Sidebars and footers

Sidebars and footers are often cluttered up with nifty-looking widgets or extra information that isn’t all that relevant to a user. That includes lists of recent blog posts, category links, share links, newsletter signups, graphics that don’t include any alt text, ads in the sidebar, “Quick Summary” which aren’t quick at all when you’re not sighted.

The Experiment

During the webinar, the presenter, Léonie, showed us how she uses a screen reader to explore a specific website, This is a government website for Massachusetts that covers lots of information like taxes, food programs, and permits. She was trying to find the Unemployment Insurance application. Even though she’s very experienced with using screen readers, she had trouble navigating the site. The main menu didn’t work as expected, and a pop-up appeared without any clues for the screen reader. She tried different things but couldn’t navigate out of the pop-up, and eventually left the website. 

Edge doesn’t support html a11y. But don’t discard it – and Internet Explorer – too quickly; the reality is that there are a lot of screen reader users that are still on older versions of reader technology that rely on IE. Other browsers, however, are pretty good, and many offer extensions that you can try. You can also test a variety of screen readers to really help you understand your web user experience. There are readers available on a few platforms including Windows (open source readers such as NVDA and Firefox), Mac (voiceover only), Android (Talkback), and Apple devices (Rotor).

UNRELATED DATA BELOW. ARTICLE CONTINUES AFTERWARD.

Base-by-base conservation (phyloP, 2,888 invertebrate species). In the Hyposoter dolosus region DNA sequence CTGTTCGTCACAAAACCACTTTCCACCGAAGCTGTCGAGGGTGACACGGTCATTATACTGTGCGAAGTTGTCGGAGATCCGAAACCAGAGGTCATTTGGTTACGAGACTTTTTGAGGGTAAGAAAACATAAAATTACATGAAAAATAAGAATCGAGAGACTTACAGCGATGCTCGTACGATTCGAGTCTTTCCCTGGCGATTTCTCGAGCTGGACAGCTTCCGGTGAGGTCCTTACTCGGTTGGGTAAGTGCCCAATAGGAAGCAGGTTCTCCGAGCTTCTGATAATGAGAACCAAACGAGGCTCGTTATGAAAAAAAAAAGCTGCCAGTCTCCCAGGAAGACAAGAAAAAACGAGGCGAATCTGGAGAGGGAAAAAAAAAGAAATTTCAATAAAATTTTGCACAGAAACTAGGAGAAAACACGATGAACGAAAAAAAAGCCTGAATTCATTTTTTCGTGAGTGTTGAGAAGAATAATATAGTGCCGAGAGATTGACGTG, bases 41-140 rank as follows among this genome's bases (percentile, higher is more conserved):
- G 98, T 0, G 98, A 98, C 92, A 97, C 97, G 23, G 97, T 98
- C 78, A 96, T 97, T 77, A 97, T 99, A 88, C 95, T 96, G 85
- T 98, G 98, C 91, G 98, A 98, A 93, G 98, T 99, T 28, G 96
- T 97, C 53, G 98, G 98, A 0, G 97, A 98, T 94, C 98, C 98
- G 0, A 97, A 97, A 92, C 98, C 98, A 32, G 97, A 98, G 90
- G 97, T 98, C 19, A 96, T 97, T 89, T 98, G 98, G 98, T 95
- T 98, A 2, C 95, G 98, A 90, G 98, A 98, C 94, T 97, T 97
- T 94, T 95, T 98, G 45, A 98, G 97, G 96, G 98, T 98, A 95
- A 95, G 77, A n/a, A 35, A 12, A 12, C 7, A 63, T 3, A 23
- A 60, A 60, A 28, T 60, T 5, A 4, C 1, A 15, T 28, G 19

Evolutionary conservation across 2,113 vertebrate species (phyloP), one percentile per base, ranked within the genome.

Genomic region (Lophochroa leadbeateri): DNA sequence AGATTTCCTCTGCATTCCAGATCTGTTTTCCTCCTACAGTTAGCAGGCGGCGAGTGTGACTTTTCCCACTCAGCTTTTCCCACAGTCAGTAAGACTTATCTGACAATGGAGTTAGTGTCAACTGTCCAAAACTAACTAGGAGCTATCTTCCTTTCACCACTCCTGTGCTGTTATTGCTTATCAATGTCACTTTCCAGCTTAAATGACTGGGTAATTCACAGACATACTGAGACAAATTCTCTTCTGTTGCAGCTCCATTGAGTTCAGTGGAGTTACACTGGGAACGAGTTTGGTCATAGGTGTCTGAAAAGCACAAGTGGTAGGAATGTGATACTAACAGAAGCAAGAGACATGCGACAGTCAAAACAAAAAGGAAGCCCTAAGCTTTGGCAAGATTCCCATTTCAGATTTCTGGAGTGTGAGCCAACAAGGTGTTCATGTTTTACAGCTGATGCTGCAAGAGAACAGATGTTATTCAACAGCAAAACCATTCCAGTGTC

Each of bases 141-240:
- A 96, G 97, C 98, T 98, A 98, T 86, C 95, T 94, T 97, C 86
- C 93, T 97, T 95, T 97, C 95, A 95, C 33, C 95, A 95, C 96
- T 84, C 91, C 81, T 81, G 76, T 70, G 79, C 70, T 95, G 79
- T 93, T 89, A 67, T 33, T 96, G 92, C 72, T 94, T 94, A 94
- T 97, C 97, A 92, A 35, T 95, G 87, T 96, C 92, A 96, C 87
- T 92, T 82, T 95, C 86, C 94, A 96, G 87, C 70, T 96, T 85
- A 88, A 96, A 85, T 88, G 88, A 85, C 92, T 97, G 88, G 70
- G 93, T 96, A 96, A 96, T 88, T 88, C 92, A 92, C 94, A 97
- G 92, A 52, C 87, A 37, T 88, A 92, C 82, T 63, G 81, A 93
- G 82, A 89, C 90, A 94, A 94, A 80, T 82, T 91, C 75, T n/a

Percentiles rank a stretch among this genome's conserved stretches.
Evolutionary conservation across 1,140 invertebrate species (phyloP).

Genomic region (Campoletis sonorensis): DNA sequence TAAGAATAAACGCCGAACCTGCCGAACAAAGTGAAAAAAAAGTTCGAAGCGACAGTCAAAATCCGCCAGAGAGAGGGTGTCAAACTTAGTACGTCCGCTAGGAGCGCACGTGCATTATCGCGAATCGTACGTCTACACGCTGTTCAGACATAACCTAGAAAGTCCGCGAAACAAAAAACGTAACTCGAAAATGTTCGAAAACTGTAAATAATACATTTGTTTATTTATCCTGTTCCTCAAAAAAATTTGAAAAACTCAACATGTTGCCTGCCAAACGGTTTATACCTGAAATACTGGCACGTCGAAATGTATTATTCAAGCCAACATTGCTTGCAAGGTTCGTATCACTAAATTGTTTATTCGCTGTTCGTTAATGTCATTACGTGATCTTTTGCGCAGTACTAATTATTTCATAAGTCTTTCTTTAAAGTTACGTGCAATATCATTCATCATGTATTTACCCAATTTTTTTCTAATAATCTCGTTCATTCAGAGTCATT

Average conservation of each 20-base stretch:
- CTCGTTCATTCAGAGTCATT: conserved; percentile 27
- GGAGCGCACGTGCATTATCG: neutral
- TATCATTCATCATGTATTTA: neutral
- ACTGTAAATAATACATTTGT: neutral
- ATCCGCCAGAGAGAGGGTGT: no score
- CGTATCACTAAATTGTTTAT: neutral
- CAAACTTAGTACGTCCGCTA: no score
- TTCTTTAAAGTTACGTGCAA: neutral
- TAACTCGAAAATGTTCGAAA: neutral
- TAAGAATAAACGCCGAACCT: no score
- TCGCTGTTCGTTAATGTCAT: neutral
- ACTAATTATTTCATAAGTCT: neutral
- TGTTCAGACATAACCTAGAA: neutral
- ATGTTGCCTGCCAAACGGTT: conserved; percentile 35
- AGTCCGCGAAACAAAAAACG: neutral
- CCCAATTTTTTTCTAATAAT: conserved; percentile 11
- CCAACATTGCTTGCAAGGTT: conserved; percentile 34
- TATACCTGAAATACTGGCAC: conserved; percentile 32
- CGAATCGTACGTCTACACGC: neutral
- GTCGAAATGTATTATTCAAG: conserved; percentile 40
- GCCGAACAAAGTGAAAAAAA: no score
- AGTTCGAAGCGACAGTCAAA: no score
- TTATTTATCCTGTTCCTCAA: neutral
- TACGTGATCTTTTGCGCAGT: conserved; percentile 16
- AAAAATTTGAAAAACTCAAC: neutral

Best tips for designing accessible websites

Guess what? For sighted developers, testing doesn’t have to be complicated. Try this handy tip: cover your screen. Or just turn it off. You don’t actually need to use screen readers to get a sense of what your site “looks” like! That will help you to “see” what kind of experience your website actually offers for non-visual users.

When in doubt, KISS. 

Keep It Simple, Stupid.

Really, we don’t need to say anything else here. But if you’re still reading this, then consider these basics:

Field Labels – If you’re thinking about removing field labels because you think it clutters up your design, think twice – what other functions might those labels serve? Is there another way you can clean up your forms and still keep the labels there?

Media Players – Play/pause buttons can be really tricky for non-visual users to understand. This makes perfect sense to me, because even as a sighted user an automatically playing video can cause instant anxiety while I madly click around trying to find the way to shut it off. If the volume is on, it’s even more anxiety-inducing. It’s awfully similar to my reaction to alarm clocks, actually. Autoplay = OFF!

Handy Tools – There are also some browser screen readers that can be of some help to us sighted developers and designers. At the time of this writing, Chrome offers an extension called ChromeVox. For desktop users, this screen reader is also found in Chromebooks. Although it’s not commonly used by people with vision impairment, it can be a useful pairing for testing purposes. For more info about readers, try

Interested in more? We offer a library of accessibility simulation videos, just contact us for a link.

Léonie’s webinar was so useful on promoting accessible usability, it is now available for free on I highly recommend it for anyone, not just web designers and developers.

2 thoughts on “Screen Readers: Website design for non-visual users”

  1. Thanks for the post Brightwebber, these are some great tips for freshening up old websites too. Ive recently entered the web design space because i was laid off due to covid 19. I’ve been researching a lot about designing with SEO in mind from the start instead of trying to add it on later. It’s an interesting industry. Now that Ive got my website off the ground, I’m finally ready to start my first web design job lol 🙂
    Thanks again